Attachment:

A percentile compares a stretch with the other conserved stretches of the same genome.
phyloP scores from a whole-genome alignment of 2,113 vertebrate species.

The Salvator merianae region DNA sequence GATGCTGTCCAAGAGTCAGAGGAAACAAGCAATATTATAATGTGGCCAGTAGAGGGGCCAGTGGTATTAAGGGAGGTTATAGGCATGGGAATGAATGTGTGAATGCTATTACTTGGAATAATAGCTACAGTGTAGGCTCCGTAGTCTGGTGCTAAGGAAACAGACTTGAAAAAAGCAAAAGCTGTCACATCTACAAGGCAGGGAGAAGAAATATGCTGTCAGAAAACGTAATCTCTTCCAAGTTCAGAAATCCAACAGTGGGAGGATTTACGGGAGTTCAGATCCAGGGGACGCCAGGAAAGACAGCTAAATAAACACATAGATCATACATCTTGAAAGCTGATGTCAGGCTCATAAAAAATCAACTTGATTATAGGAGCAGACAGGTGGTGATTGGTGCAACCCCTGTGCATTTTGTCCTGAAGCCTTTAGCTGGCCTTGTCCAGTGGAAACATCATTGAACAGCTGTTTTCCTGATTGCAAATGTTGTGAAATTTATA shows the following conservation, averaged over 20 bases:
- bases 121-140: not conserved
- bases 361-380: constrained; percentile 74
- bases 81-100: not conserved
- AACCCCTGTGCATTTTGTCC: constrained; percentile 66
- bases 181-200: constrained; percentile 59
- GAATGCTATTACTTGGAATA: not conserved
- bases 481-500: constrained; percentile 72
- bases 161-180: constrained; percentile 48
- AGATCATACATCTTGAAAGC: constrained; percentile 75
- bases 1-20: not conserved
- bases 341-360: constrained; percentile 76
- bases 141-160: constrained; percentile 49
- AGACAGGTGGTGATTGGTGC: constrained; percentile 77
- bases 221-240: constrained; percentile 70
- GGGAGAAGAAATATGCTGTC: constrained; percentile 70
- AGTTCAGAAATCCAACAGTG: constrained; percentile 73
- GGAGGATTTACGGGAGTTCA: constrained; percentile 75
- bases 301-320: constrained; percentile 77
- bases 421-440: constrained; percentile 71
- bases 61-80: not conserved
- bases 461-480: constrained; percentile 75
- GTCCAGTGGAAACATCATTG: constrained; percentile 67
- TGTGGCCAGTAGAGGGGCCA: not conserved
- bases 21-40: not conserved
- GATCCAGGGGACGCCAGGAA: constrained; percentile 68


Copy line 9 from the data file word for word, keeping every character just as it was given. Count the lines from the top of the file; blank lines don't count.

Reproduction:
- GAATGCTATTACTTGGAATA: not conserved